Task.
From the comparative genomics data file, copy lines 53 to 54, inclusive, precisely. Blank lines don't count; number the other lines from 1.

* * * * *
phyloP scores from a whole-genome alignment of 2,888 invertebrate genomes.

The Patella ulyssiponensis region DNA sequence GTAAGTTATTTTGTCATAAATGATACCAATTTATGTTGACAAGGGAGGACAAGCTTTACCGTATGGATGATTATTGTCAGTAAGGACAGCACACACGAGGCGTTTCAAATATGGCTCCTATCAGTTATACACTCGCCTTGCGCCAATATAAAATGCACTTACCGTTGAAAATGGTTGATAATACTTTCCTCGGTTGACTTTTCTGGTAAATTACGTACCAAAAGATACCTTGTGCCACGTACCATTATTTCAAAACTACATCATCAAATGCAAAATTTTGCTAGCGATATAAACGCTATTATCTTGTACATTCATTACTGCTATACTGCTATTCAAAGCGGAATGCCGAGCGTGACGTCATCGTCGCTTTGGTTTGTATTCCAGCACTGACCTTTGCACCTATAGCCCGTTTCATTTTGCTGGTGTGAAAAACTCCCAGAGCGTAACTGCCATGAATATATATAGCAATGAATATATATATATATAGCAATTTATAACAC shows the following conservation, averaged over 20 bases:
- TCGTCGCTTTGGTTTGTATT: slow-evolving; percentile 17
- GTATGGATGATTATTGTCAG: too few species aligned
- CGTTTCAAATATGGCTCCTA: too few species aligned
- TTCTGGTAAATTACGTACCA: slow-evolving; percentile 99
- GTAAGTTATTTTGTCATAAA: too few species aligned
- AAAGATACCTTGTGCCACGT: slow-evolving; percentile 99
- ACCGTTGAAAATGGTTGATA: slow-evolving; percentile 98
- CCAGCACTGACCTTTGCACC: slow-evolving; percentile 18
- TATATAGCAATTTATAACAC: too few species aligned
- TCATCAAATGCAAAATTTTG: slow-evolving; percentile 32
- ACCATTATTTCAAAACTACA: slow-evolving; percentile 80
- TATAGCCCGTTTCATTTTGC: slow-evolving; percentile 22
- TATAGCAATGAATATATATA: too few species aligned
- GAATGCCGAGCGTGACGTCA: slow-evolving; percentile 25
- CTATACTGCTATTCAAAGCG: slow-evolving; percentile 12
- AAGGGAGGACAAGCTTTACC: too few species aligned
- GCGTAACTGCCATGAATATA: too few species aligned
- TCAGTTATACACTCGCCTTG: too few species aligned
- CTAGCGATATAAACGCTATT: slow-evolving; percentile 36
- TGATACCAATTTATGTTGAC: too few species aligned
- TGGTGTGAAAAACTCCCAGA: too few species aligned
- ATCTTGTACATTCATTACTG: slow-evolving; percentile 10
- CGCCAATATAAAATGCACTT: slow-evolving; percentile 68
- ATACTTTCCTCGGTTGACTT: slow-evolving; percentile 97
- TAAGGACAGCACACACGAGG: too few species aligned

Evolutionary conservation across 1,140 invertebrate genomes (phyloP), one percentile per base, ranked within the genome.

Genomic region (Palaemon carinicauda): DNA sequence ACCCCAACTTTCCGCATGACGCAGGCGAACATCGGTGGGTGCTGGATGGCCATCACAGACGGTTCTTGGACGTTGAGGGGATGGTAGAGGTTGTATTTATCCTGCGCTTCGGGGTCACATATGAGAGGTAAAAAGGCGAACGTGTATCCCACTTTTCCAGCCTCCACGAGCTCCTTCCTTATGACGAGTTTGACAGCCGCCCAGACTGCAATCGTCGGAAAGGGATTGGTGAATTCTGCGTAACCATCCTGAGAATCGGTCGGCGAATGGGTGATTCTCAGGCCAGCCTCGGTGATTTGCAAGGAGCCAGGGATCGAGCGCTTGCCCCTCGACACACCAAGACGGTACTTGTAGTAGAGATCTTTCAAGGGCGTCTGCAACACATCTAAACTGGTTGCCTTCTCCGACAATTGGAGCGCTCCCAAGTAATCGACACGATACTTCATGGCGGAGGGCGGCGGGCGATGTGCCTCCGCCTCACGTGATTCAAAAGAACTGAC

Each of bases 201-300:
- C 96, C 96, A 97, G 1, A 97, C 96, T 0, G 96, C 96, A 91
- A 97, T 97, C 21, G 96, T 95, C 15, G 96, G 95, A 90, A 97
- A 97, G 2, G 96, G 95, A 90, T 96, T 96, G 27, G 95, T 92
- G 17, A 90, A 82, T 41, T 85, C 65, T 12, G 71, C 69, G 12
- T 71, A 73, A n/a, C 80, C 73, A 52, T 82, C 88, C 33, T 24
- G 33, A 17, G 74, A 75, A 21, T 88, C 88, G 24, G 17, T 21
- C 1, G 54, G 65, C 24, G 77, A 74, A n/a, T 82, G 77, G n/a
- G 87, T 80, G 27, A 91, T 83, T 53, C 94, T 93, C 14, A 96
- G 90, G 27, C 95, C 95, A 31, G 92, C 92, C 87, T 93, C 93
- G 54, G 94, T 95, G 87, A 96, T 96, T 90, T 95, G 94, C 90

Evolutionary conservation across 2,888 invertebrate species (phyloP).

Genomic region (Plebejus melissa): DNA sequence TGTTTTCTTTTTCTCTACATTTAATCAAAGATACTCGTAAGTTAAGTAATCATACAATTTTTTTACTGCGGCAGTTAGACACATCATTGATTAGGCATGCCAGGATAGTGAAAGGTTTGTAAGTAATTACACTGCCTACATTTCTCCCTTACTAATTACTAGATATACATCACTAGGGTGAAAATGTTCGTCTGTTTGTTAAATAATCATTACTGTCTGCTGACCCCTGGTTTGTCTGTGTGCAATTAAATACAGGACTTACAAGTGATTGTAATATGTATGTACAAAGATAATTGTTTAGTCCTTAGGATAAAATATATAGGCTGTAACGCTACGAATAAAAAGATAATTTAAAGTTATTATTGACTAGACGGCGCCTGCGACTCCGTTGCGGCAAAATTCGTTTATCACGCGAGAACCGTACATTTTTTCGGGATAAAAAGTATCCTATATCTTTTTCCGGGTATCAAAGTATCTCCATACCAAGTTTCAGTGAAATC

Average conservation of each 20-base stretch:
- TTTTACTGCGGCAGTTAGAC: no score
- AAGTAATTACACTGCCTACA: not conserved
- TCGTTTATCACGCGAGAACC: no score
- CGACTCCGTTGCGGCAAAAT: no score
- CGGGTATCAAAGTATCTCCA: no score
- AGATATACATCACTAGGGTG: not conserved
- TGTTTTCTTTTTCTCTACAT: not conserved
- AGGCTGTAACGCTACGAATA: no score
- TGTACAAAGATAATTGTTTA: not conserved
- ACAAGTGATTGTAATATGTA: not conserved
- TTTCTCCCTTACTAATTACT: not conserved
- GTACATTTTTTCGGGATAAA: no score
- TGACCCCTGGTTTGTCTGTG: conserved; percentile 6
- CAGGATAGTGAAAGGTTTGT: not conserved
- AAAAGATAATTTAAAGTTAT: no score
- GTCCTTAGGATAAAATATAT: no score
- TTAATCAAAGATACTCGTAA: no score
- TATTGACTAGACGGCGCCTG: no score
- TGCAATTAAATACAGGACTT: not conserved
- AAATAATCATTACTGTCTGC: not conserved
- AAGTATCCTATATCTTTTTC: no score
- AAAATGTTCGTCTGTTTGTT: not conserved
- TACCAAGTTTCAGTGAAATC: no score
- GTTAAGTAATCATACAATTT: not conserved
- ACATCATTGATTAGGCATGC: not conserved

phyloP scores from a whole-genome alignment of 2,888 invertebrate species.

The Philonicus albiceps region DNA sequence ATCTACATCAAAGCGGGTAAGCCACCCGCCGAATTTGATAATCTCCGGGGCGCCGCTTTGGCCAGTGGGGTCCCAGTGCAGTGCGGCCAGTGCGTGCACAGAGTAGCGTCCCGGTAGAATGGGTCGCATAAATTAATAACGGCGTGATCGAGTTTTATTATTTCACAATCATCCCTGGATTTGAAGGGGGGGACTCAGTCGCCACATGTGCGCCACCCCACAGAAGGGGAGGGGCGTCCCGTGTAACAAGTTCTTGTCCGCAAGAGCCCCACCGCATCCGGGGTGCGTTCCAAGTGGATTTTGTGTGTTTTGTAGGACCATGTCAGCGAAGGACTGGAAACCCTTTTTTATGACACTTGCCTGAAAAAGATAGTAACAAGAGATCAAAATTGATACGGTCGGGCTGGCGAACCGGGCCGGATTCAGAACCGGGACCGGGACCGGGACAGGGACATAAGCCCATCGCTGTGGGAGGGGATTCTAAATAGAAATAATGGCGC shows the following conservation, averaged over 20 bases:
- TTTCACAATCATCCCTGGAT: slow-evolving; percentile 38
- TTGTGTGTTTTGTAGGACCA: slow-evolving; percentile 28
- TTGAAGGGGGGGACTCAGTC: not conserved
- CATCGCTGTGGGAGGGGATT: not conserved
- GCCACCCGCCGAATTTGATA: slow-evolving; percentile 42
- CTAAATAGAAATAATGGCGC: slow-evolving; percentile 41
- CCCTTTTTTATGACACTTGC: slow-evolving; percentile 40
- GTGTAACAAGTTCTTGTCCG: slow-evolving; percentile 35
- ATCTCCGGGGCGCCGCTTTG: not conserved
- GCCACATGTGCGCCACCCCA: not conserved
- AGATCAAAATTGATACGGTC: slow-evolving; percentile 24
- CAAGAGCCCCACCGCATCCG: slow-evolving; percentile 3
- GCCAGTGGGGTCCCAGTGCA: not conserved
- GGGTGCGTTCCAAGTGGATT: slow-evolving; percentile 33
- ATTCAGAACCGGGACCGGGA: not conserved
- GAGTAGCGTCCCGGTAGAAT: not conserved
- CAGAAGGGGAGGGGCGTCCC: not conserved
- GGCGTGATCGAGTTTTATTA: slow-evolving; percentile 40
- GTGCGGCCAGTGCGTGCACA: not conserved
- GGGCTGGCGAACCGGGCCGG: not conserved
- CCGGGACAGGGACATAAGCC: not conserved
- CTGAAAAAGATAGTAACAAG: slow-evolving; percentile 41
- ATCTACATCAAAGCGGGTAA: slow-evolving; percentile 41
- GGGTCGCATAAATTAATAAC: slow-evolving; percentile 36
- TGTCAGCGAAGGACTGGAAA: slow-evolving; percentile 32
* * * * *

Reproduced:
- ACAAGTGATTGTAATATGTA: not conserved
- TTTCTCCCTTACTAATTACT: not conserved